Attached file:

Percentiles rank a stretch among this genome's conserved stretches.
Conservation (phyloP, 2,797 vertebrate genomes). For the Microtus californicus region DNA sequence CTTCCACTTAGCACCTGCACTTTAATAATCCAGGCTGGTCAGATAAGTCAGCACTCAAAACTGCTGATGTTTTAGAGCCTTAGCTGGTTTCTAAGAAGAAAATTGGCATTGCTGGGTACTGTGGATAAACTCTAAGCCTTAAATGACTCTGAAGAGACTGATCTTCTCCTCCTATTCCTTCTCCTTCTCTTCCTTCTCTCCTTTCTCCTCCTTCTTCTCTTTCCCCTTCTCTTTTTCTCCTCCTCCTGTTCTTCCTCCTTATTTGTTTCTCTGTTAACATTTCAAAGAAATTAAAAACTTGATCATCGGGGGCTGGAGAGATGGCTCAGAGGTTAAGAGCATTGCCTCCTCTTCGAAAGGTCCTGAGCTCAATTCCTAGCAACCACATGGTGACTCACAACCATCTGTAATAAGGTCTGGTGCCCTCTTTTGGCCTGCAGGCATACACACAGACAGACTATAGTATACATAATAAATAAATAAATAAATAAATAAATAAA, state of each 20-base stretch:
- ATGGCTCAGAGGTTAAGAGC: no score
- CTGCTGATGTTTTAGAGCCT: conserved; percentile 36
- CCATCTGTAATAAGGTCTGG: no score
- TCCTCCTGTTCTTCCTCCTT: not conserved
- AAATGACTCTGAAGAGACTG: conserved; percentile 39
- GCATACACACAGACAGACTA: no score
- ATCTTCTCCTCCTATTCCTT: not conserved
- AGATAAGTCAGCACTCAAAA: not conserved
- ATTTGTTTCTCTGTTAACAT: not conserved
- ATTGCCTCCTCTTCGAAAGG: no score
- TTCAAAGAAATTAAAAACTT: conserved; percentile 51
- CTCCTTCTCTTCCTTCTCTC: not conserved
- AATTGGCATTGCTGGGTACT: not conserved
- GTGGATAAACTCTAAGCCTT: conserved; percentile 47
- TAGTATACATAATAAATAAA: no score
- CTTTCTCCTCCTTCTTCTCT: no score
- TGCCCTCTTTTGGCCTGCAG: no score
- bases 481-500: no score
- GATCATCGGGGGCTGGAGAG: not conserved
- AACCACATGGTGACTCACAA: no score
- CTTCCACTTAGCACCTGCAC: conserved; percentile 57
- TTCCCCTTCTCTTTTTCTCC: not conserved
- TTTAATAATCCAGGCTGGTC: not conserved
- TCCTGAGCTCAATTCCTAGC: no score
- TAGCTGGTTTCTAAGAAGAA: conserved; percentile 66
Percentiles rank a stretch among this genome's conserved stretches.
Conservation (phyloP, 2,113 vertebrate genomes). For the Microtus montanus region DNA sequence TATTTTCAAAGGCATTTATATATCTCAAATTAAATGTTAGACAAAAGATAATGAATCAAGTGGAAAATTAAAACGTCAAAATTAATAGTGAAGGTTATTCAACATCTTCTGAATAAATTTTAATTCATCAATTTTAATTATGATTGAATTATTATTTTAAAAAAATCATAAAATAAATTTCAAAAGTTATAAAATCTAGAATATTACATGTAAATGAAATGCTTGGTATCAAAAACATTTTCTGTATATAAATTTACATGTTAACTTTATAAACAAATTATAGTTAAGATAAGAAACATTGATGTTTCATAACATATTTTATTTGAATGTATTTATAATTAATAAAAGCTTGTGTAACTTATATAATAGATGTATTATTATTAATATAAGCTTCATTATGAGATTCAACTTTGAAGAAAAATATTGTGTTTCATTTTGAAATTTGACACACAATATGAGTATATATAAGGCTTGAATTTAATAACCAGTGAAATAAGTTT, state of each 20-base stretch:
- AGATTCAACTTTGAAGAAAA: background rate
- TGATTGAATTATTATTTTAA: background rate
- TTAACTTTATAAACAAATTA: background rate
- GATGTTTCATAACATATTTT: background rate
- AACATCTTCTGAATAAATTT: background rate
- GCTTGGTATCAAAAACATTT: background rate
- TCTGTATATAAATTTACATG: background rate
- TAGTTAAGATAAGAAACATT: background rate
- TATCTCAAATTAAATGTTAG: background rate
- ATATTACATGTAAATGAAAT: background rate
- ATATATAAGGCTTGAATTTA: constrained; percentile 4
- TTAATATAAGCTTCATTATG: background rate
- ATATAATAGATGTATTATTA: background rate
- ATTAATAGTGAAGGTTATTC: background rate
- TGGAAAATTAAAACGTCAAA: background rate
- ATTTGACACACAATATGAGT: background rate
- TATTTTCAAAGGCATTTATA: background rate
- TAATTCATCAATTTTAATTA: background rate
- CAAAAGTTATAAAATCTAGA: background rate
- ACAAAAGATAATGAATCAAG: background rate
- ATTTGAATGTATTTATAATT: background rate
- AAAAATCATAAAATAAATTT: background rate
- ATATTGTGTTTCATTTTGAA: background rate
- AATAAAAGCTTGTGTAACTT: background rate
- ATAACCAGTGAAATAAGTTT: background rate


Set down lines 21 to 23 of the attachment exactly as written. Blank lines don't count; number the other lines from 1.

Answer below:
- GATCATCGGGGGCTGGAGAG: not conserved
- AACCACATGGTGACTCACAA: no score
- CTTCCACTTAGCACCTGCAC: conserved; percentile 57